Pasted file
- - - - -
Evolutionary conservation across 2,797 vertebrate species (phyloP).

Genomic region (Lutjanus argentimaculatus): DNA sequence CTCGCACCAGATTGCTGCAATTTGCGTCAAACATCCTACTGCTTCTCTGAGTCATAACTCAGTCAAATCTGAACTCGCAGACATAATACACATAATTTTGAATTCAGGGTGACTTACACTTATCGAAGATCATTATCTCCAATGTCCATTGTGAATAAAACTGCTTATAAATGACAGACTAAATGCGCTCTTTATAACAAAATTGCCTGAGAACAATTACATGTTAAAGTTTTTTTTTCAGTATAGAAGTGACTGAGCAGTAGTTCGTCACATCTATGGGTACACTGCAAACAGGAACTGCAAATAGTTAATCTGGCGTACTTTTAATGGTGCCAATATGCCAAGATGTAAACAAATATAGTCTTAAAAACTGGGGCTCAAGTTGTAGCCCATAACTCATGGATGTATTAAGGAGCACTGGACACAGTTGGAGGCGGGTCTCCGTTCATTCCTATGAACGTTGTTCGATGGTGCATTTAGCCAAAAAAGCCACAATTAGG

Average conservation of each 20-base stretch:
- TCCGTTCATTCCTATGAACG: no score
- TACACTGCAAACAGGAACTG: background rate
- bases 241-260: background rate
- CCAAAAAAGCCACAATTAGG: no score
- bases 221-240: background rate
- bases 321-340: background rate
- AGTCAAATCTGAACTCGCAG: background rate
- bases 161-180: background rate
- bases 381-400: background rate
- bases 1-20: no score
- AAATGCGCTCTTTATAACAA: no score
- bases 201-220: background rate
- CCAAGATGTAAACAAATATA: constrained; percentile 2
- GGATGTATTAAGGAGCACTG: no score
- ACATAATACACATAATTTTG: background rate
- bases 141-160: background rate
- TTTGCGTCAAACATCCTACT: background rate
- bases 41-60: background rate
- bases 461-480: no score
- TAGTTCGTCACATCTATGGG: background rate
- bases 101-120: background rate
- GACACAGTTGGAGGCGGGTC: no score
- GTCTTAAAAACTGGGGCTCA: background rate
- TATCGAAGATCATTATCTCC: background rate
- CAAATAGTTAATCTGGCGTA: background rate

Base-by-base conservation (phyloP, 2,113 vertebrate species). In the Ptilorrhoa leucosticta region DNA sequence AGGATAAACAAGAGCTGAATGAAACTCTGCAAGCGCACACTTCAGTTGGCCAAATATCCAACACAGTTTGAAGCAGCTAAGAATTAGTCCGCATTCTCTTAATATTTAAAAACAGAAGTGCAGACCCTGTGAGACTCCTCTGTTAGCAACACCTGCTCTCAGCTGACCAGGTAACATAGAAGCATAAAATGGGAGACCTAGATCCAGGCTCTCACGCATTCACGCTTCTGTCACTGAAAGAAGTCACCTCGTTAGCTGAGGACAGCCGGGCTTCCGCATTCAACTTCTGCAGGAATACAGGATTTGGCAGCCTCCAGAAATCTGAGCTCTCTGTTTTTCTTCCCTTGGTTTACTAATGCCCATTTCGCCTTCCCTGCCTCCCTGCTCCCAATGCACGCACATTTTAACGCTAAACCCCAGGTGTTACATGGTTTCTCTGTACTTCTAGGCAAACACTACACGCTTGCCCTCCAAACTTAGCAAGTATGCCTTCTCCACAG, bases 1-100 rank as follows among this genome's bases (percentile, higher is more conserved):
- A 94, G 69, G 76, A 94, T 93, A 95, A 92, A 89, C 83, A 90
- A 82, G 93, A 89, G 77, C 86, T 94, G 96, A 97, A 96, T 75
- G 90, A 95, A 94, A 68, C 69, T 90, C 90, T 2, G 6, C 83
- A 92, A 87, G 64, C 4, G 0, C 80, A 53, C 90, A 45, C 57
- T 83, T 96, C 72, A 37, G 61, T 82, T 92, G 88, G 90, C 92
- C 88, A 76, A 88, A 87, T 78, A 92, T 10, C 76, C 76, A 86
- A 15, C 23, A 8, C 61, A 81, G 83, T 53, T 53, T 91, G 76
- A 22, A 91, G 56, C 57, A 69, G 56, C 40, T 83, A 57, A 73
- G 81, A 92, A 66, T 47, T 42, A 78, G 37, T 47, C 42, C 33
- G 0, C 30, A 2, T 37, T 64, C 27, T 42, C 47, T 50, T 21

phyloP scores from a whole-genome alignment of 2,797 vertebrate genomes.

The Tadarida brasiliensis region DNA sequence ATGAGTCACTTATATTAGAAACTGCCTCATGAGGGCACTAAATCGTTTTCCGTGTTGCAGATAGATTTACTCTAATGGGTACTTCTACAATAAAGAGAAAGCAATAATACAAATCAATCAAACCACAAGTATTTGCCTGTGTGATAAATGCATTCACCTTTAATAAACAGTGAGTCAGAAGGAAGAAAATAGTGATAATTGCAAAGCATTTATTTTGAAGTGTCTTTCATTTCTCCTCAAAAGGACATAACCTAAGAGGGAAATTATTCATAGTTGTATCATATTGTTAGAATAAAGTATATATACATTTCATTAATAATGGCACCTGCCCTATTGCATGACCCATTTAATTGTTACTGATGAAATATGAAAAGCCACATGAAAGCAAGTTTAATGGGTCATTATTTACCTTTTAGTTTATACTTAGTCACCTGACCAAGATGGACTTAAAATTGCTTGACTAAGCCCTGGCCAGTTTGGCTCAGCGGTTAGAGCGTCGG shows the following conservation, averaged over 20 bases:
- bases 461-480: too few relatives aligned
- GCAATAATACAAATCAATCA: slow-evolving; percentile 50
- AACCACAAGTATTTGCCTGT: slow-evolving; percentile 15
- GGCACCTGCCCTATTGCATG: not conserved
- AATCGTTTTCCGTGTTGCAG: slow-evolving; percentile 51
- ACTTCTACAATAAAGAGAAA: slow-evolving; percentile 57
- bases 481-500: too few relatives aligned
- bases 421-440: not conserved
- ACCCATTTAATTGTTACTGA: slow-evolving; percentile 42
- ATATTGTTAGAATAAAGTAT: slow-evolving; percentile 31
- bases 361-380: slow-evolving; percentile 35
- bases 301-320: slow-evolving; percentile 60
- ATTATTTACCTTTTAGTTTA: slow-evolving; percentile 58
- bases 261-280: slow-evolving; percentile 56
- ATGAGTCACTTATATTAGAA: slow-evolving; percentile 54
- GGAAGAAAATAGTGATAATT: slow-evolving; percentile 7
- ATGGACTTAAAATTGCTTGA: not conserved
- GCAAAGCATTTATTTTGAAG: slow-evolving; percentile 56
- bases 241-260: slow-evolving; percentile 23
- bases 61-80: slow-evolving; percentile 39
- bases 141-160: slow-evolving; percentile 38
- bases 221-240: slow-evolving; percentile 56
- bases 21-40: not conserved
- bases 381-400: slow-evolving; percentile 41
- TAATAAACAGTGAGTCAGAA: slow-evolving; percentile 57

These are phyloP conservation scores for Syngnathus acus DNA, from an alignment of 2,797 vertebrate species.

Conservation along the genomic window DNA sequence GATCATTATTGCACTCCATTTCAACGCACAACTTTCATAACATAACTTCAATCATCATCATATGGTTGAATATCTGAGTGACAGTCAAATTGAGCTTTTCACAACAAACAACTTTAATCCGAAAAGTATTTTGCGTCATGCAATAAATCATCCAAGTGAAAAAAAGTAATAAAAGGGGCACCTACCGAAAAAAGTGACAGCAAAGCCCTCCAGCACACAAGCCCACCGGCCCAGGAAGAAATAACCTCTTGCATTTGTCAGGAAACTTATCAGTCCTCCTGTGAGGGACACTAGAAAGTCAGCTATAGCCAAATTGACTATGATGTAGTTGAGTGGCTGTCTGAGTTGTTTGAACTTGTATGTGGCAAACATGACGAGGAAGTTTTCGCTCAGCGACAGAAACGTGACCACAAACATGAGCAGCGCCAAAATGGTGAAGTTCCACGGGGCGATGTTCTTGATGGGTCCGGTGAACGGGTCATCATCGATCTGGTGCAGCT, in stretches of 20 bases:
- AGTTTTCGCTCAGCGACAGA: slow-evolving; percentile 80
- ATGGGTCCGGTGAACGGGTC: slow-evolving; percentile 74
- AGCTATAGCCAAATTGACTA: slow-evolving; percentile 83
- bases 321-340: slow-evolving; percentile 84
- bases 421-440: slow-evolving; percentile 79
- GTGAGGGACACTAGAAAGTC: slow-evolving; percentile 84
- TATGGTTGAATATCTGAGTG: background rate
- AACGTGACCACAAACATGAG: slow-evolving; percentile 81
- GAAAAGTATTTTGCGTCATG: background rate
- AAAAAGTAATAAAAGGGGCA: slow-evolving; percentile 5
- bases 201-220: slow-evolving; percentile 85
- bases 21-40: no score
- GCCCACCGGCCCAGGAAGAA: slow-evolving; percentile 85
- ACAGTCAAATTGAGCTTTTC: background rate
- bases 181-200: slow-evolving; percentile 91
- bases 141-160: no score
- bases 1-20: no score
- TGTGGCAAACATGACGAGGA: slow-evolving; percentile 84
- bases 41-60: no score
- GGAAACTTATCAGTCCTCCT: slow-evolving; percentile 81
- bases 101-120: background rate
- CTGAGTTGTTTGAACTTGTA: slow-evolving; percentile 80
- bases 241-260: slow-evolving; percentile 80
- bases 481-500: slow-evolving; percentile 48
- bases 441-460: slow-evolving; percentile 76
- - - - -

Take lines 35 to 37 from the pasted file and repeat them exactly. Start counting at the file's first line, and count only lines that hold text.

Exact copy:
- C 88, A 76, A 88, A 87, T 78, A 92, T 10, C 76, C 76, A 86
- A 15, C 23, A 8, C 61, A 81, G 83, T 53, T 53, T 91, G 76
- A 22, A 91, G 56, C 57, A 69, G 56, C 40, T 83, A 57, A 73